The definition that was agreed upon (with a few modifications) is still in use today, “Dance/movement therapy is the psychotherapeutic use of movement to further the emotional, cognitive, physical, and social integration of the individual.” (American Dance Therapy Association, n. d.)

Susan Kleinman & group learning Dance Movement Therapy

Susan Kleinman & Group – The Renfrew Center of Florida (Courtesy David Alvarado, Structure Films)

Methods of training future DMTs first occurred through mentoring experiences and soon evolved into academic and alternate route programs (American Dance Therapy Association, n. d.; Levy, 2005). The ADTA also addresses the building of a body of knowledge through research and scholarly writing and many dance/movement therapists from the United States have contributed to the development of this profession by teaching globally.

Today DMT is practiced with individuals of all ages in a variety of treatment settings, addressing a broad range of mental health issues and disabilities.

Articles on Dance Movement Therapy

  • Dance Movement Therapy in the treatment of eating disorders can involve reclaiming an authentic connection with oneself.  Renowned dance therapist:  Susan Kleinman MA, DMT – BC, NCC CEDS addressed the healing components offered through dance movement therapy.
  • Communicating feelings can be challenging. A therapist trying to have a patient discuss past traumas can be more so. The belief that communication comes only from a person’s voice is incorrect because a great deal of communication comes from body language as it is our most basic means of expressing ourselves. For those struggling with a severe trauma, words often are not sufficient enough to break through the barriers and pain. Dance Movement Therapy can help a person reconnect their mind and body in a most unique way because they can say things through their body that cannot be said verbally.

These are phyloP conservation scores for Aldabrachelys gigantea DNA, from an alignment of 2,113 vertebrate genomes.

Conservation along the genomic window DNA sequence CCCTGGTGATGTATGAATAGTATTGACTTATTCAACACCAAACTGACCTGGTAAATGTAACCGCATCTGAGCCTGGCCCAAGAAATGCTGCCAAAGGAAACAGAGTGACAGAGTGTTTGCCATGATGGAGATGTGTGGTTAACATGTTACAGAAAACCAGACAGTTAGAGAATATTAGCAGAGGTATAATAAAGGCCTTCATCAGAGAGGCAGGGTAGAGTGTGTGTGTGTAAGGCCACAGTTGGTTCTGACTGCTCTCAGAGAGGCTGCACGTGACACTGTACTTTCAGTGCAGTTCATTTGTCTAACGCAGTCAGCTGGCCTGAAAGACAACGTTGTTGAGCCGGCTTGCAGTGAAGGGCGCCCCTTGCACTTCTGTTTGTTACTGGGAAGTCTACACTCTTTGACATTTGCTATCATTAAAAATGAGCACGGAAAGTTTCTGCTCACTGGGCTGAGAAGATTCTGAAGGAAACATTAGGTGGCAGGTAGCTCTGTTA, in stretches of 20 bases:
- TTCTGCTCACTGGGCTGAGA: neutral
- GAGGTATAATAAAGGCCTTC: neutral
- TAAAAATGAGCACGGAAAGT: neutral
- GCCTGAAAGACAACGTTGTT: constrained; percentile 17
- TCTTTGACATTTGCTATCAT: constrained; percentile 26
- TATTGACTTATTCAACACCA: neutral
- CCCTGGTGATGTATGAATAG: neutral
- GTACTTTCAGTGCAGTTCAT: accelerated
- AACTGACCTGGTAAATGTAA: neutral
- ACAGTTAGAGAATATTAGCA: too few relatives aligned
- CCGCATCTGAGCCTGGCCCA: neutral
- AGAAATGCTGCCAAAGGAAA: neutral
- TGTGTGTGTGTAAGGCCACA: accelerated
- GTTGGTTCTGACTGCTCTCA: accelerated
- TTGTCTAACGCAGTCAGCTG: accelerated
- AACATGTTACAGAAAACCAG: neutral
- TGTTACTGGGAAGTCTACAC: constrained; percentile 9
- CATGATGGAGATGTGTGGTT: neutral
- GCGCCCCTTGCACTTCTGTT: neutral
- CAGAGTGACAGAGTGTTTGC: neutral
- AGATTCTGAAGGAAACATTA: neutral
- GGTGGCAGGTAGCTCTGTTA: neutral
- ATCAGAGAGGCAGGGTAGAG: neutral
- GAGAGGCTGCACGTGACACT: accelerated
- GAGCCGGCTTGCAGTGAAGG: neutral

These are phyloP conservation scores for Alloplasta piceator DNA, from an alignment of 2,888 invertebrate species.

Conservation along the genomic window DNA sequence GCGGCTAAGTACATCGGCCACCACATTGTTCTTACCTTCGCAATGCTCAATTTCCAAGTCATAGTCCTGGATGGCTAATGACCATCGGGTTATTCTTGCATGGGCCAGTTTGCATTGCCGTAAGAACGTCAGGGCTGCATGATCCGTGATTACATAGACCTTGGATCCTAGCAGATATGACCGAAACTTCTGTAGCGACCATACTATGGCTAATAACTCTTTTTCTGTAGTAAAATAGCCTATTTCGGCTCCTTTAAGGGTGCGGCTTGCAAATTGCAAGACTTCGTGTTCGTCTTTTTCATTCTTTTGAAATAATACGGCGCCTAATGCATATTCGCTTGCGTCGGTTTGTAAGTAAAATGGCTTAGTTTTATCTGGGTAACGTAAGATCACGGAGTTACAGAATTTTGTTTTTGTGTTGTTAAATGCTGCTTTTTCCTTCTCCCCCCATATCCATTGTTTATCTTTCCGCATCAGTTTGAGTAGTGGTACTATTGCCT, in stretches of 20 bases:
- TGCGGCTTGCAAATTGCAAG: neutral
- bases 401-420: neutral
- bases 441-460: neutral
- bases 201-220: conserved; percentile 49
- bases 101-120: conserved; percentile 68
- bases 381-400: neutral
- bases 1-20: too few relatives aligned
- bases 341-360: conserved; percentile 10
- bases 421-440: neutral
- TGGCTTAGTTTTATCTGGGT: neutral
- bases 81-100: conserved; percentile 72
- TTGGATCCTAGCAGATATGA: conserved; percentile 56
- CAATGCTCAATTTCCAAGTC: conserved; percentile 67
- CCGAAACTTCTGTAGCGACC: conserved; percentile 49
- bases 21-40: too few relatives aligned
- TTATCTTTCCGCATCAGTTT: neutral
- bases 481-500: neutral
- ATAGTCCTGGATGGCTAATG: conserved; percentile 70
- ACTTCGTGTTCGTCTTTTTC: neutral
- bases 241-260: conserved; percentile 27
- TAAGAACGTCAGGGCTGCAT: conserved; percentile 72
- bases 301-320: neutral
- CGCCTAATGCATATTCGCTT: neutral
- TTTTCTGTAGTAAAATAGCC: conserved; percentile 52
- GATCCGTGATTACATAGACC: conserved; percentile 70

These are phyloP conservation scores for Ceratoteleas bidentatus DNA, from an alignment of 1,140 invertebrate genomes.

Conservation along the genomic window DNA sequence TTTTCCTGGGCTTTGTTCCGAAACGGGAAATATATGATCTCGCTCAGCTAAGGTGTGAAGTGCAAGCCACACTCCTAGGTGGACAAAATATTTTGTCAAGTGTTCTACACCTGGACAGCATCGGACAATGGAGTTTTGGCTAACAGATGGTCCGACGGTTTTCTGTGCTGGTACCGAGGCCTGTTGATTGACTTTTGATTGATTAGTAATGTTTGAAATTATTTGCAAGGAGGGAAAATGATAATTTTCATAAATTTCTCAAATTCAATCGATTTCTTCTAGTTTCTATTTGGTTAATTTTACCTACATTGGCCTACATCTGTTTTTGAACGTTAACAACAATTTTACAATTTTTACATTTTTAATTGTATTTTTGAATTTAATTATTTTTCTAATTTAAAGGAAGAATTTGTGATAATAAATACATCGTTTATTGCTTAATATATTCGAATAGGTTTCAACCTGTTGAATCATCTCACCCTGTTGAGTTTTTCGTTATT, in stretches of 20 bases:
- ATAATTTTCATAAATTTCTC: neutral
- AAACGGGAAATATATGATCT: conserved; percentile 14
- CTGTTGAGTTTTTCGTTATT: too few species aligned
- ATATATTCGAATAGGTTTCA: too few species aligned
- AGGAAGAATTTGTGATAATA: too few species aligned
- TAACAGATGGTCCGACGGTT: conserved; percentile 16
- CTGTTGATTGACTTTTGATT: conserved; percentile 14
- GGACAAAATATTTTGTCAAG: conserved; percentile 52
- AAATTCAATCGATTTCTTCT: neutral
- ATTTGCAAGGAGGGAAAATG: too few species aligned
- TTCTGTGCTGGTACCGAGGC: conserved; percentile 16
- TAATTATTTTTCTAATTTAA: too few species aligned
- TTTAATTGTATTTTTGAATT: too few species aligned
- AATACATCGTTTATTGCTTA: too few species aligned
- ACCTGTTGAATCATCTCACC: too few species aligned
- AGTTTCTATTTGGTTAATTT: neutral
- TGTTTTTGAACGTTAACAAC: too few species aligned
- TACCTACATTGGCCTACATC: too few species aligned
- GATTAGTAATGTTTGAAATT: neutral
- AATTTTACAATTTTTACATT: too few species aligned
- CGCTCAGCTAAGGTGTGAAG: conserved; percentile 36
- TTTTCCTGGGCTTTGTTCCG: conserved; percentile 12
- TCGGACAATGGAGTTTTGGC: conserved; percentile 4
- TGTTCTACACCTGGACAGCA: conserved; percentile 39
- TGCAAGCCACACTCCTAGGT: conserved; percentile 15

American Dance Therapy Association ( n.d.) . Brochure.Retrieved July 1 2017.from
American Dance Therapy Association ( n.d.) . How to become a dance/movement therapist.Retrieved, July 1, 2017.
Berrol, C. ( 2016) In S. Kleinman, J. W. Cathcart, A. Lohn, & S. Chaiklin, S. (Eds). Movement Reflections.P. 46.Columbia, MD. Marian Chace Foundation.
Sandel, S.,Chaiklin, S., Lohn, A. (EDs) Preface inS. Sandel, S. Chaiklin, A. Lohn (EDs).Foundations of dance/movement therapy. The life and Work of Marian Chace .(p. xv)Columbia, MD. Marian Chace Fund of the American Dance Therapy Association.
Chace, M. (1993). Dance therapy for adults. In S. Sandel, S. Chaiklin, A. Lohn (EDs) Foundations of dance/movement therapy. The life and Work of Marian Chace .(pp. 256-260)Columbia, MD. Marian Chace Fund of the American Dance Therapy Association.
Levy, F. (2005). Dance movement therapy: A healing art. Reston, VA. National Dance Association, American Alliance for Health, Physical Education, Recreation, and Dance.
Tabor, E. (1993).In Memoriam: Marian Chace. In S. Sandel, S. Chaiklin, A. Lohn (EDs) Foundations of dance/movement therapy. The life and Work of Marian Chace .( p. 119) Columbia, MD. Marian Chace Fund of the American Dance Therapy Association.

Last Reviewed By: Jacquelyn Ekern, MS, LPC on August 2, 2017
Page last updated: August 2, 2017 
Published on, Online Information on Eating Disorders